March 06, 2015

Alec Radford's animations for optimization algorithms

Alec Radford has created some great animations comparing optimization algorithms SGD, Momentum, NAG, Adagrad, Adadelta, RMSprop (unfortunately no Adam) on low dimensional problems. Also check out his presentation on RNNs.

"Noisy moons: This is logistic regression on noisy moons dataset from sklearn which shows the smoothing effects of momentum based techniques (which also results in over shooting and correction). The error surface is visualized as an average over the whole dataset empirically, but the trajectories show the dynamics of minibatches on noisy data. The bottom chart is an accuracy plot."
"Beale's function: Due to the large initial gradient, velocity based techniques shoot off and bounce around - adagrad almost goes unstable for the same reason. Algos that scale gradients/step sizes like adadelta and RMSProp proceed more like accelerated SGD and handle large gradients with more stability."
"Long valley: Algos without scaling based on gradient information really struggle to break symmetry here - SGD gets no where and Nesterov Accelerated Gradient / Momentum exhibits oscillations until they build up velocity in the optimization direction. Algos that scale step size based on the gradient quickly break symmetry and begin descent."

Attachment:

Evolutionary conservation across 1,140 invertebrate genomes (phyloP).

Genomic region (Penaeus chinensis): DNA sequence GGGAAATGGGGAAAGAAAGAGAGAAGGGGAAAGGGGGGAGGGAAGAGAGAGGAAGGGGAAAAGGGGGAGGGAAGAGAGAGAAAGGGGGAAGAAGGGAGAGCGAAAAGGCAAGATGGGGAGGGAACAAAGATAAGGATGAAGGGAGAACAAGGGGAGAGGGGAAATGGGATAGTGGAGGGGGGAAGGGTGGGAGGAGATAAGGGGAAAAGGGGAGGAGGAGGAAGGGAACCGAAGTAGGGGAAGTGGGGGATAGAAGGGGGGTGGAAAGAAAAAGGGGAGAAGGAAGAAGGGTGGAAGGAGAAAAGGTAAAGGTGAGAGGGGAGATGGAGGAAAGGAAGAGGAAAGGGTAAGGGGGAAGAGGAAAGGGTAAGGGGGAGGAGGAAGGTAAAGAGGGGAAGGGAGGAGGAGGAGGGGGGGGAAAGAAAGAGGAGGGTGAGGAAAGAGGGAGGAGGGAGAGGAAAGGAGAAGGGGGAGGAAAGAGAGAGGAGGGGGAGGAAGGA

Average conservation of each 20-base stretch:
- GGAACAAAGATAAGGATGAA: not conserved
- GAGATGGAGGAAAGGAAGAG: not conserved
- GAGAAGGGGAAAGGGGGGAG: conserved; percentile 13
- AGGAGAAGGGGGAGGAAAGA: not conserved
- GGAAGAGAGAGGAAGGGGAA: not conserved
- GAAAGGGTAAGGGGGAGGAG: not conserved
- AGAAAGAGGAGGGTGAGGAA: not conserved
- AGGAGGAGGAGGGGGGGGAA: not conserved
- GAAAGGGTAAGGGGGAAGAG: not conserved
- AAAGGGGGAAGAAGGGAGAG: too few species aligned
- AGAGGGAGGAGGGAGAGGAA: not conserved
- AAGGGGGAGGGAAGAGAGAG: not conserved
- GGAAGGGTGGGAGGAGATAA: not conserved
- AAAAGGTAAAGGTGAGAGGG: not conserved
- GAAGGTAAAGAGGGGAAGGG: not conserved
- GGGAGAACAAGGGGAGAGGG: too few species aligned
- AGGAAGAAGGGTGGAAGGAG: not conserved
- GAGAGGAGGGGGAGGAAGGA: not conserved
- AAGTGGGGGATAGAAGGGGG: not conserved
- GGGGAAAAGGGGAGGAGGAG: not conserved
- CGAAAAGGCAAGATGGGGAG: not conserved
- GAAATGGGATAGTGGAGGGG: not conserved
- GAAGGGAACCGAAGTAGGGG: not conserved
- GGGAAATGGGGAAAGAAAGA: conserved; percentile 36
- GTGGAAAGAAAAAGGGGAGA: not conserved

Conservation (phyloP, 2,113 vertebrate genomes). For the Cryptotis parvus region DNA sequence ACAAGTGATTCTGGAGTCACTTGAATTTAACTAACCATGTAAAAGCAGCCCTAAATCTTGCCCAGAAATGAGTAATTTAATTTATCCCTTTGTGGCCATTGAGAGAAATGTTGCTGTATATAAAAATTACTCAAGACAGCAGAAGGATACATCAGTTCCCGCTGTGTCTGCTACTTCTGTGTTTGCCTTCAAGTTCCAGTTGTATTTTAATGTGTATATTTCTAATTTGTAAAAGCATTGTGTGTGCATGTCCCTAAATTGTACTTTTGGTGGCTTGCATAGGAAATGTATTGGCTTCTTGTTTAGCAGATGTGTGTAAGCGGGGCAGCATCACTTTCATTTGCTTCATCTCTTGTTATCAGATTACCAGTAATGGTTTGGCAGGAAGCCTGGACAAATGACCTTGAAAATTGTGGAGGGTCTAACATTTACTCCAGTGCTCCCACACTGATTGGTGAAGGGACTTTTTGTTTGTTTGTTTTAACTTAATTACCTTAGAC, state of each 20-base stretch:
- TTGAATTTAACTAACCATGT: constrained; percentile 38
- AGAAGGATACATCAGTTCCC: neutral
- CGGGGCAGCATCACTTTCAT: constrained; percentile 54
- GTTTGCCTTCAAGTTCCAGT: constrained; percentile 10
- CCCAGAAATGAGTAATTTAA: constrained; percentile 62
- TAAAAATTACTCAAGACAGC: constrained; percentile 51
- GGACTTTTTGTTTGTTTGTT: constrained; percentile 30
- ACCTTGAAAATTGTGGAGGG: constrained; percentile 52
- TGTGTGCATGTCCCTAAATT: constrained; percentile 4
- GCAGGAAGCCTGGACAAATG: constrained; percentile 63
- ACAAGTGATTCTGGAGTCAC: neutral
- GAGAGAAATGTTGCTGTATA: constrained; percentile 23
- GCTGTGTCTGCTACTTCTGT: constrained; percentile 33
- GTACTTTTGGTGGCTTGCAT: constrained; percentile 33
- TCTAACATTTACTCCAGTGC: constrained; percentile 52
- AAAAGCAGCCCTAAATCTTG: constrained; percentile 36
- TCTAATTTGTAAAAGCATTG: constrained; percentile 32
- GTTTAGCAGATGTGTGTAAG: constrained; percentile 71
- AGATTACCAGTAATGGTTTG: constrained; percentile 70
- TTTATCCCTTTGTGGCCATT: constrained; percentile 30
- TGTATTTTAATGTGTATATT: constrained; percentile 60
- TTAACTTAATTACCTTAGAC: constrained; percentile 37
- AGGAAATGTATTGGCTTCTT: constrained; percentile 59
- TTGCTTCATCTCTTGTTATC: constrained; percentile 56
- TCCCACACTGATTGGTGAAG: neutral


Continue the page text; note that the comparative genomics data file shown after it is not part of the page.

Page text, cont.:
"Saddle point: Behavior around a saddle point. NAG/Momentum again like to explore around, almost taking a different path. Adadelta/Adagrad/RMSProp proceed like accelerated SGD."

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Parsing the Penn Treebank in 60 seconds

Parsers (as well as many other natural language processing algorithms) work by (1) extracting features for the current state, and (2) using a machine learning model to predict the best action / structure based on those features. The feature extraction code is typically messy and irregular and best performed on (possibly multiple) CPUs. The machine learning models can typically be accelerated significantly using GPUs. In this post I will use a greedy transition based parser with a neural network model and figure out how to use both the GPU and the multiple CPU cores effectively. We will take the parser speed from 55 ms/word (with a single CPU) to 0.055 ms/word (using 20 CPU cores and two K40 GPUs). At this speed we can parse the whole Penn Treebank (approx 1M words) in less than 60 seconds.

Some related links:
The code used in this post
Parallel processing for natural language (same idea, Matlab version)